Money Management 3: Sensible Betting vs Thrill Seeking
For many players, gambling is about that rush of adrenaline that comes from scoring a big win. And although not all will admit it, it can be about the thrill of losing too. As the financial investor Ed Seykota puts it 'Win or lose, everybody gets what they want out of [betting]. Some people seem to like to lose, so they win by losing money.' If betting is primarily about that wave of excitement that accompanies a win or a loss, there's probably very little that any money management tutorials can do for you. Just don't think about it too hard, and don't lose money you don't have, and you won't go too far wrong - the chips you lay down are simply the entrance fees for a night of entertainment.
But why do people think this way? And why should it be relevant to those of us who are genuinely interested in betting sensibly? Hopefully, by the end of this page, you'll understand the psychological demons that cause many of us to gamble as we do. In our next instalment, we'll look at the implications of these demons, and why and how to out-think them.
Land of Freedom
Rousseau famously wrote that 'Man is born free; and everywhere he is in chains'. Rich or poor, many of us would be tempted to agree with that sentiment. From the time we first slip into the world, through to perhaps our final days, we're forced to work within a system constructed by others. Our formative years are largely ones of receiving instructions and obeying commands, but even our adult/work-lives involve a constant succession of obligations and commitments, very few of which were actively subscribed to by ourselves. The appeal of gambling, for many, is that it's a rare occasion when we get to throw off our shackles.
We can bet as much as we like on whatever we like. There are very few constraints placed upon us (besides the often rather loose rules of the game), and we can bet in almost any sequence, using virtually any system. Indeed, if we want to throw down our chips employing the most random sequence we can conjure up, then we can - in fact, for many gamblers, such an approach would be likely to achieve better results than their carefully-conceived and practised 'system'.
Now, this largely explains why so many apparently rational people resemble the reckless gambler outlined in our opening paragraph. For many, gambling isn't about making money. It's about cutting loose from convention, constructing your own rules of action which don't have to be marked or corrected by family, or teachers, or bosses. Whether you make money or not, you're doing it your way, and that kicking away of the chains is, in itself, a huge rush. For many, then, this breaking-away will be the main objective, and the bigger the bets, the greater the highs, the more 'free' they feel. But then, there are also those of us who gamble because we really do want to succeed. And for us, the effect of gambling freedom remains highly significant.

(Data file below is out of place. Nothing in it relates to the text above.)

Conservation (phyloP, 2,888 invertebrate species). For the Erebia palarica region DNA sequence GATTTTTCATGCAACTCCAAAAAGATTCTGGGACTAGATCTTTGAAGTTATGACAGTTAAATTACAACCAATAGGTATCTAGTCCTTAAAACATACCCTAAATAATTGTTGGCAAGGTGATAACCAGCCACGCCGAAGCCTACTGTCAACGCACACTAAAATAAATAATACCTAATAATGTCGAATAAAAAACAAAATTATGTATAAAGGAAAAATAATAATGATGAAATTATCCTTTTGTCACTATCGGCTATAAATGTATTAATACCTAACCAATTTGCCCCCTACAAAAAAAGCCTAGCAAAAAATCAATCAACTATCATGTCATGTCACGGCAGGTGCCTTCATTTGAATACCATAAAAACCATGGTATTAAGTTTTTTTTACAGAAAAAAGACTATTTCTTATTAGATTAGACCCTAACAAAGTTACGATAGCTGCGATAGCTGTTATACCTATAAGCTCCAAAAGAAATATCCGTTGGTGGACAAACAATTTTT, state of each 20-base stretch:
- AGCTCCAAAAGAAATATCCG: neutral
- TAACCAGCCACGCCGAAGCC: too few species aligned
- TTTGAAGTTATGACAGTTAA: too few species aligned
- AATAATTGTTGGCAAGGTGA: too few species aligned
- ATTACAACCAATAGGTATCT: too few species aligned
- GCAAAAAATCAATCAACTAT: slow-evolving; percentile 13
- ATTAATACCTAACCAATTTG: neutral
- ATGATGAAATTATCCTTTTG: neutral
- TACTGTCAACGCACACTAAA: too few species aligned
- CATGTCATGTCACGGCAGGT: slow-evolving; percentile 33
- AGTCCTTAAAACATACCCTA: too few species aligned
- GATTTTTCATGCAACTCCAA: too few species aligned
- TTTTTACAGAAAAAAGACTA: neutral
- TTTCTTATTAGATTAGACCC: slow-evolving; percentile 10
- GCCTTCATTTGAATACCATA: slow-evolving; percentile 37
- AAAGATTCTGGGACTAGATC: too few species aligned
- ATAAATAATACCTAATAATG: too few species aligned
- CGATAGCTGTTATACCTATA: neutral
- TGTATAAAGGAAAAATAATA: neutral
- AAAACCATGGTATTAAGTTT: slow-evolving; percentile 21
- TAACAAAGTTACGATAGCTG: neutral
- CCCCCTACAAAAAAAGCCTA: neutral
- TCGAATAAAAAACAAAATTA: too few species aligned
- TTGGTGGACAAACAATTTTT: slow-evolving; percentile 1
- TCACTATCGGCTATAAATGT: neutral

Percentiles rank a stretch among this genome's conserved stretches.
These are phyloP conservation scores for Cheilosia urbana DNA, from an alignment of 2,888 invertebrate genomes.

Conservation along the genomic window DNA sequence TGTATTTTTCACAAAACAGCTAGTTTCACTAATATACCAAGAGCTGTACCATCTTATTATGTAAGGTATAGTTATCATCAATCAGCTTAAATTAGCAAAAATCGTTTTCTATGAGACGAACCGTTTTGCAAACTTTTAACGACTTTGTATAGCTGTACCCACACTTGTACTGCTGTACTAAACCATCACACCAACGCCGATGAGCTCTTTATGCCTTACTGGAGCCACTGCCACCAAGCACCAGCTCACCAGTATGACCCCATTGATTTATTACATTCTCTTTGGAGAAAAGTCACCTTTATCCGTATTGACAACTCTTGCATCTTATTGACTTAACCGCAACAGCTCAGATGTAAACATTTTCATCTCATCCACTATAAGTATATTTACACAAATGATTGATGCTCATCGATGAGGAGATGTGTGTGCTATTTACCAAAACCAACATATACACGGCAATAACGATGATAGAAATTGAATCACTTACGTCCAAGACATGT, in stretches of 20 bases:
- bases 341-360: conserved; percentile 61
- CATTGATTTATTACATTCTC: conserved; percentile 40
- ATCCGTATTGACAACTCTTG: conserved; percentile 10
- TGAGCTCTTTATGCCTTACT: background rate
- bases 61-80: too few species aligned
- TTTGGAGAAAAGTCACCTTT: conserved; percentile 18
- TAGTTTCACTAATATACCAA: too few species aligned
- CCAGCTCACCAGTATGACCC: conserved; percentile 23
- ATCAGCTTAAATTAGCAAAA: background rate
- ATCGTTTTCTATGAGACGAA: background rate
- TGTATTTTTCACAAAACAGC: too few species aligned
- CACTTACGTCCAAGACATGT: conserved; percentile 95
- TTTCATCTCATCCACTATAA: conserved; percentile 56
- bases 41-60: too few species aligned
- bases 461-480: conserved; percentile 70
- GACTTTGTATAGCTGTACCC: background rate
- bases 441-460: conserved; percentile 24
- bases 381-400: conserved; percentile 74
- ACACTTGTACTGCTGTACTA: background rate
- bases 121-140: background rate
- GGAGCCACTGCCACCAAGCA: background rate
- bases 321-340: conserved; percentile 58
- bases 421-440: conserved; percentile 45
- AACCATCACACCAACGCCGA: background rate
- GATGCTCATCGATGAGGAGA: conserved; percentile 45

With Great Gambling Comes Great Responsibility
The problem with such freedom is that, all of a sudden, we have nobody to blame but ourselves. We're the ones who learn about the game, and who build up our own systems to help us navigate the shark-infested waters. We're no longer walking through a framework constructed by others. Now, whether we win or lose, we are responsible for our own fate. Of course, many will still respond by trying to palm off the blame onto somebody else. There's enough of that in a casino game like blackjack, where embittered players blame their latest misfortunes on a crooked house, a bent wheel, or a croupier on the take. In a betting medium like horse-racing, where there are far more factors at play, the blame-game takes on epic proportions, with jockeys, trainers and bookies supposedly lining up in a vicious conspiracy designed to part impoverished punters from their final pennies - not to mention the vast collection of unknowns and unfortunate accidents that can befall an animal on any given day.
The truth is that we're the ones who do the research, and who create a system with an 'edge'. We decide when to bet, and how much to bet. If we can identify situations where the odds are in our favour, and stick to playing large sums only when those situations exist, we should make money. In many respects, that's easier to do with sports-betting, where we can choose to wade into the market only in those situations where we know we have an edge over the competition. If our system tells us that a horse has a 50% chance of winning, and should be on the market at a price of evens (or 1/1), we should be piling in where the said animal is available for 2/1. We value its chances of winning as being 50%, but the market credits it as only a 33% prospect. We can afford to be several percent out with our own calculations, and still be getting the horse at significant value.
Clearly, in a table game like blackjack, it isn't quite so clear-cut - although the factors and chances of success are much easier to calculate. In truth, it's very hard to eke out an edge in blackjack, and using a card counting system will be one of the few routes open to us if we want to achieve long-term profits. Even here, we'll have questions asked if we hang around for long periods without playing bets, so simply waiting for a good situation to come along is far more difficult than it is in the largely faceless world of sports betting. However, with carefully concealed card counting combined with increased bet sizes when an edge is apparent, we can make money. And all of our success will be down to us.
Except that, for the most-part, it won't be... Betting professionally means working to control the probabilities, but at the same time dealing with factors that are totally beyond our control. It's this random nature that often causes us such frustration. And learning how to accept it and work with it is the key to controlling our emotions. We'll tackl e this next.